'The third way'

 

Here comes into play the party's third option: Labor may concede in the course of the coalition negotiations, which according to estimates at the party will be strenuous and exhausting, its demand for the major ministerial positions. Instead, the party will present Kadima and Olmert with demands for commitments pertaining to social legislation, demand an additional ministry, as well as a broadenedIndustry, Trade and Labor Ministry, and "social" ministerial posts such as the Welfare and the Education Ministries.

 

Of all three, this option - that seems to place Peretz in a position of weakness ahead of the next elections – is the one many of the party's top members prefer. Senior Labor leaders explained that "this option would provide Amir with quiet on the home front and allow him to consolidate his position and leadership. If the leading members are busy with being ministers, they are unable to mess with politics and he can be calm."

 

Another top member said that "this way we will be able to realize our social platform, and no one will be able to say that what the Labor party is doing is not relevant to each and every citizen in this country."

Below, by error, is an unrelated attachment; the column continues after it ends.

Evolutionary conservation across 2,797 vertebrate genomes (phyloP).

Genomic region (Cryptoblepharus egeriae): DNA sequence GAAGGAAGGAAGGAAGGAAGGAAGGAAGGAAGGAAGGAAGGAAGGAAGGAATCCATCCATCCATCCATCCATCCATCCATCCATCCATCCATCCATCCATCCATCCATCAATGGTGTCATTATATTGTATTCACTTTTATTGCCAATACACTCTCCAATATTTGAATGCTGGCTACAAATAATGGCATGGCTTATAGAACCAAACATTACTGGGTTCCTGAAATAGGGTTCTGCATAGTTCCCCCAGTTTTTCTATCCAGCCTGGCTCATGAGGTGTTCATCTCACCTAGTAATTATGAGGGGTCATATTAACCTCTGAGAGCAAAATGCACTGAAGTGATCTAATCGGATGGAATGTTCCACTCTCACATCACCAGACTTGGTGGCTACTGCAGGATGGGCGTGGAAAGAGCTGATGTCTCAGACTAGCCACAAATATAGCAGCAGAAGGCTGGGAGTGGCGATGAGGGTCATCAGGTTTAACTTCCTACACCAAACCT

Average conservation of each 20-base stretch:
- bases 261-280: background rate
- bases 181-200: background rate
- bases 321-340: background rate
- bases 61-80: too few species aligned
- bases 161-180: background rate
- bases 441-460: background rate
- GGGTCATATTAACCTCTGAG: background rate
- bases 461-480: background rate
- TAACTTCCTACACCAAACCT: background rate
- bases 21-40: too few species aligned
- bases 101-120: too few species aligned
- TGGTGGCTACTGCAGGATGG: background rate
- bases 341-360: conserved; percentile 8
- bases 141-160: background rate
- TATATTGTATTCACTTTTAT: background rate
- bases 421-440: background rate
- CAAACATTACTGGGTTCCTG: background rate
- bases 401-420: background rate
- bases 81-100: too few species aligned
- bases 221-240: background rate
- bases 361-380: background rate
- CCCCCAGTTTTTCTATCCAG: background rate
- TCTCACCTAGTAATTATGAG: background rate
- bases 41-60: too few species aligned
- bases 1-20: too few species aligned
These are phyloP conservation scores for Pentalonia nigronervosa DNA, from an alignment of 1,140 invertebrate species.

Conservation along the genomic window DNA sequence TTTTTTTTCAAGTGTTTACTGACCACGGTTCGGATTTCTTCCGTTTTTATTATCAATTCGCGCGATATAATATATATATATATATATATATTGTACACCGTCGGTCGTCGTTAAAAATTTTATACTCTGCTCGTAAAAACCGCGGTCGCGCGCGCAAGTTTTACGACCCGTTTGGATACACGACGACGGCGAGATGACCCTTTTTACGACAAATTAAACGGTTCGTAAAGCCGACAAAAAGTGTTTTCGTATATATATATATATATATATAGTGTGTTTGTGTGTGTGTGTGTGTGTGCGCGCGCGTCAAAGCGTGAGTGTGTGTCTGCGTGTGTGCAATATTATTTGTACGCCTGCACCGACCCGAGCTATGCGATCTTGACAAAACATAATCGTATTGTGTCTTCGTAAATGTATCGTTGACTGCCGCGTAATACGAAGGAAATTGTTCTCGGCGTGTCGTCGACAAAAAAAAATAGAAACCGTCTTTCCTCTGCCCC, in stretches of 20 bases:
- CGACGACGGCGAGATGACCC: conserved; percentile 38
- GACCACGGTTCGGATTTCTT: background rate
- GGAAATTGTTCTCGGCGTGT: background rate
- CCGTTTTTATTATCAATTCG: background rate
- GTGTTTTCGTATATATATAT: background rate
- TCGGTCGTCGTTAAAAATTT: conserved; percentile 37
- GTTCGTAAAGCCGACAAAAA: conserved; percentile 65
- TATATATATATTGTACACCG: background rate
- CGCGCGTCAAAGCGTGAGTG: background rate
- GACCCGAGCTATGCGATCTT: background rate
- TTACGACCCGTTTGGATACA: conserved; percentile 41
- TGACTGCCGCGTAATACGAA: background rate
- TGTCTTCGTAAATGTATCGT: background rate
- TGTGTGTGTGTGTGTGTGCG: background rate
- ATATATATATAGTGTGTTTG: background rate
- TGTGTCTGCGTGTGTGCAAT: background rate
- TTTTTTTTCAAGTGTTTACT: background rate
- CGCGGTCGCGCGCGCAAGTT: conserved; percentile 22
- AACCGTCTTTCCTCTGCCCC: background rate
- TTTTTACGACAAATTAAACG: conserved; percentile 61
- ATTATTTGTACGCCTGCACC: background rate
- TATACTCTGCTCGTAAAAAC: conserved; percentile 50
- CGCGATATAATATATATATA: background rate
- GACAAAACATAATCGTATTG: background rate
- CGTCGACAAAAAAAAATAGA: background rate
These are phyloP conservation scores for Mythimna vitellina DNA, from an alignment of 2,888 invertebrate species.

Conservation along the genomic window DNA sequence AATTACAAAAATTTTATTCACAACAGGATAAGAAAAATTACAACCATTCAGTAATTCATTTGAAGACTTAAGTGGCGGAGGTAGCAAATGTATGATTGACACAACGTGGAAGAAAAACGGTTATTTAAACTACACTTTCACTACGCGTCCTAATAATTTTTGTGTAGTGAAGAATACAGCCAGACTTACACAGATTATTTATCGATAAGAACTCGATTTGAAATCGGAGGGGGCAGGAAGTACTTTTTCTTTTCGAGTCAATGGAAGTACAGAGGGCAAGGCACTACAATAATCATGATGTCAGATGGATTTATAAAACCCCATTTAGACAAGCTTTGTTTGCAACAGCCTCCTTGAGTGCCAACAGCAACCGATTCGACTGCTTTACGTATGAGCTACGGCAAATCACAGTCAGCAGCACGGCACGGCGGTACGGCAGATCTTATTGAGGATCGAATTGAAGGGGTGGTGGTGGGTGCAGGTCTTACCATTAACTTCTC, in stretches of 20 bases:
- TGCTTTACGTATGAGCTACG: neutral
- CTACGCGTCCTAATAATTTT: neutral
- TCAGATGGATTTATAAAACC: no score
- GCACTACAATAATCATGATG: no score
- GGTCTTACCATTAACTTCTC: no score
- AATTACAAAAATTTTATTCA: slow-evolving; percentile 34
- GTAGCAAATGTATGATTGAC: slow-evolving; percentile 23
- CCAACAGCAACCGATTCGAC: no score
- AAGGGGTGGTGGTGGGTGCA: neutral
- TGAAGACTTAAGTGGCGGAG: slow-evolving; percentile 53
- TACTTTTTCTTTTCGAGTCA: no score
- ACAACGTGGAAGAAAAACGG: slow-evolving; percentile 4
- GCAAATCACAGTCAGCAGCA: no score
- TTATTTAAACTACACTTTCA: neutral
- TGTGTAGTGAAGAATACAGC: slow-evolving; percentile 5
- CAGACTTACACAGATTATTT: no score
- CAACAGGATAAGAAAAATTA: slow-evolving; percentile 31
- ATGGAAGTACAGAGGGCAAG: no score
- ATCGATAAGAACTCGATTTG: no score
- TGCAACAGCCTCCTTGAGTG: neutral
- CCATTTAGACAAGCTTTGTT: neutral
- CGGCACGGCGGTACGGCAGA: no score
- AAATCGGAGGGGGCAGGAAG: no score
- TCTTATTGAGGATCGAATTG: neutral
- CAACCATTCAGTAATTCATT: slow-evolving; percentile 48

Meanwhile, there are already talks in Labor of some senior members who may feel they have received the short end of the stick after the ministerial positions have been distributed. These include Professor Avishai Braverman, Ami Ayalon, MK Eitan Cabel, MK Shalom Simhon, MK Ephraim Sneh and MK Danny Yatom.

 

On Wednesday afternoon, Peretz held a meeting with the party's Secretary-General Eitan Cabel and faction Chairman Ephraim Sneh. On Thursday Peretz is set to begin a series of one-on-one talks with top officials ahead of the coalition talks and the establishment of the party's negotiations team.

 

Incoming MK Shelly Yechimovitz has already formulated her opinion on the matter. In conversation with Ynet she said that "Amir Peretz is the natural candidate for the position of Finance Minister. Before the elections, Kadima members mocked this possibility. But now, after the results were published and it turned out they in effect collapsed and became only a medium-sized party – they must take this option seriously."

 

Ronny sofer and Ilan Marciano contributed to the report